US to redirect frozen assets from Afghanistan after Taliban reject deal
After the crash: The wrong plane leaves Afghanistan
The announcement follows more than a year of fighting over whether the Biden administration should return the $7 billion in Afghan assets that became inaccessible to the country’s leadership after the Taliban rose to power in August 2021. Economists say the freezing of these funds fueled the collapse. Afghanistan’s economy and its hunger crisis, but the Biden administration and other analysts have said the Taliban cannot be trusted to administer such large sums of money. Biden officials also announced in February that half of the $7 billion in funds would be earmarked separately for litigation filed by victims of the Sept. 11, 2001, terrorist attacks.
The deteriorating Afghan economy has put pressure on US officials to explore how they could return the funds to the country’s central bank. In June, U.S. officials met with Taliban leaders in Doha, Qatar, to discuss possible compromises that would allow Afghan central bank technocrats to use the funds under close scrutiny to ensure the money does not fall. not in the hands of the Taliban. The Taliban rejected these proposals.
With an elusive deal, economists and aid groups have grown increasingly concerned about Afghanistan’s economy amid an exodus of capital and people. The United Nations estimated in August that about 4 million children suffered from malnutrition and that nearly 95% of the country did not have enough to eat. Some economists say the new fund is insufficient to meet the country’s needs, given that central bank reserves are essential to support a crashing currency. A severe drought and a devastating hurricane have also combined to create what some experts have called the world’s biggest humanitarian catastrophe.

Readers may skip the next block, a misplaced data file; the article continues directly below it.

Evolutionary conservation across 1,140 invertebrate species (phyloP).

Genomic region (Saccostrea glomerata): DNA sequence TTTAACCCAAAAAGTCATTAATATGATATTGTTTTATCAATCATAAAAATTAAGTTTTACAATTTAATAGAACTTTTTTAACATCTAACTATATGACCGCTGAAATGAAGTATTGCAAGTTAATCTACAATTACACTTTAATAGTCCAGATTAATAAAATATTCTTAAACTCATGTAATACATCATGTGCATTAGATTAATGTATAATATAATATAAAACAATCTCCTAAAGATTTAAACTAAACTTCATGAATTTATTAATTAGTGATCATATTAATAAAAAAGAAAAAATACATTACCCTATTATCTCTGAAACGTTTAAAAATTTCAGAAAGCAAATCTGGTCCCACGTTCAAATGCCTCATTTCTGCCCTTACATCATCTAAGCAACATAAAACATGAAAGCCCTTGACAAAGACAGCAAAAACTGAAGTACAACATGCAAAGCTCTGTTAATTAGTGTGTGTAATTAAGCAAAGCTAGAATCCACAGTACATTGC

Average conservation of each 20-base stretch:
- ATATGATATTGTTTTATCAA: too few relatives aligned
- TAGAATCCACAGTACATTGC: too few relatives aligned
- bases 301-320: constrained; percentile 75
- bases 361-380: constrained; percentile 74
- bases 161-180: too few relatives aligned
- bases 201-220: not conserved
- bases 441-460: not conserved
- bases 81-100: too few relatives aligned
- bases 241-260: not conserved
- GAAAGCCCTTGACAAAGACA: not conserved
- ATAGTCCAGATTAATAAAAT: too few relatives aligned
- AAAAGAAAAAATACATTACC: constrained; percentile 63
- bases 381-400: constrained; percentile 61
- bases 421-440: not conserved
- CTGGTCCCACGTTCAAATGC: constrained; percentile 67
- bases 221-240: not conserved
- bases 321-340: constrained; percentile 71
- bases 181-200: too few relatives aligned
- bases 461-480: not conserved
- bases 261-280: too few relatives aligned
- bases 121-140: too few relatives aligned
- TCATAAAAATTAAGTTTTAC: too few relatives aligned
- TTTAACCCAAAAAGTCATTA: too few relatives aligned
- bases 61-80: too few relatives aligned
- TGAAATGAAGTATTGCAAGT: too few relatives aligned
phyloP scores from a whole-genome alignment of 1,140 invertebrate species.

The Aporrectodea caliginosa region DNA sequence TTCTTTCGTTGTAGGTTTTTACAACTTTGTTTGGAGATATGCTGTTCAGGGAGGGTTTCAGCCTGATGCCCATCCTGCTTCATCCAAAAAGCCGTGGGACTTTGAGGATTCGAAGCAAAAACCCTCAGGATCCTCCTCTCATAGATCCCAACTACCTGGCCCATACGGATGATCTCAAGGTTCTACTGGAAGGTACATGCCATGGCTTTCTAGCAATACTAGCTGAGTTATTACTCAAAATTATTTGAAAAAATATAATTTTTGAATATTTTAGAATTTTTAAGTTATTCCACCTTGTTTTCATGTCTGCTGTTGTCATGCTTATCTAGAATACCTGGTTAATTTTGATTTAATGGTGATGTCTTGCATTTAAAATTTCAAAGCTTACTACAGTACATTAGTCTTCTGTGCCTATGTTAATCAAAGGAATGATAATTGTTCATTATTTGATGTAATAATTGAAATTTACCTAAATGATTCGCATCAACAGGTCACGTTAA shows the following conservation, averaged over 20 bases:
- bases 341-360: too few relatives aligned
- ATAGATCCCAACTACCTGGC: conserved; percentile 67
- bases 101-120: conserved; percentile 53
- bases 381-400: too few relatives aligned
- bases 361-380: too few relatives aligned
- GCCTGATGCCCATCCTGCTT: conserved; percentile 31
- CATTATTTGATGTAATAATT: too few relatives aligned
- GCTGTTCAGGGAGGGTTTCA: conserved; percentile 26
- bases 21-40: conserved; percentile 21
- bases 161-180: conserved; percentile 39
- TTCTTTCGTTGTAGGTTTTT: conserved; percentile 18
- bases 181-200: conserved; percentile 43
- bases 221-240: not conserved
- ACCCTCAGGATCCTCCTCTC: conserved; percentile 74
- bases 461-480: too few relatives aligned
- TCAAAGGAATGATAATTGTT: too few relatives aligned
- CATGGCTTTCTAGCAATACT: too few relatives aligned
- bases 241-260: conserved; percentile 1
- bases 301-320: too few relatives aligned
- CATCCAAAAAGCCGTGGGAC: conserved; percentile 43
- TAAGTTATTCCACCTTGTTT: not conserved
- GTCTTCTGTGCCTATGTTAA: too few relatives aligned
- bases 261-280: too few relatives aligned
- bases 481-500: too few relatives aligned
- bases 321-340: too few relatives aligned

“This decision can in no way compensate for the damage caused to the Afghan economy and to the millions of people who are starving, in large part due to the United States’ confiscation of Afghan central bank reserves,” he said. said Mark Weisbrot, co-director of the Center for Economic and Policy Research, a liberal think tank.
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Yet the United States leaves open the possibility that Afghanistan could eventually recover all of the bank assets. Deputy Treasury Secretary Wally Adeyemo sent a letter to the Afghan central bank on Tuesday saying it must meet three conditions – demonstrate political independence from the Taliban, implement anti-money laundering guidelines money and add a “third party monitor” – before the US could consider returning the funds.
“Flaws in economic management contribute to the economic and humanitarian crisis in Afghanistan,” Adeyemo wrote in the letter.
He added, “There is currently no institution in Afghanistan that can guarantee that these funds will only be used for the benefit of the Afghan people.”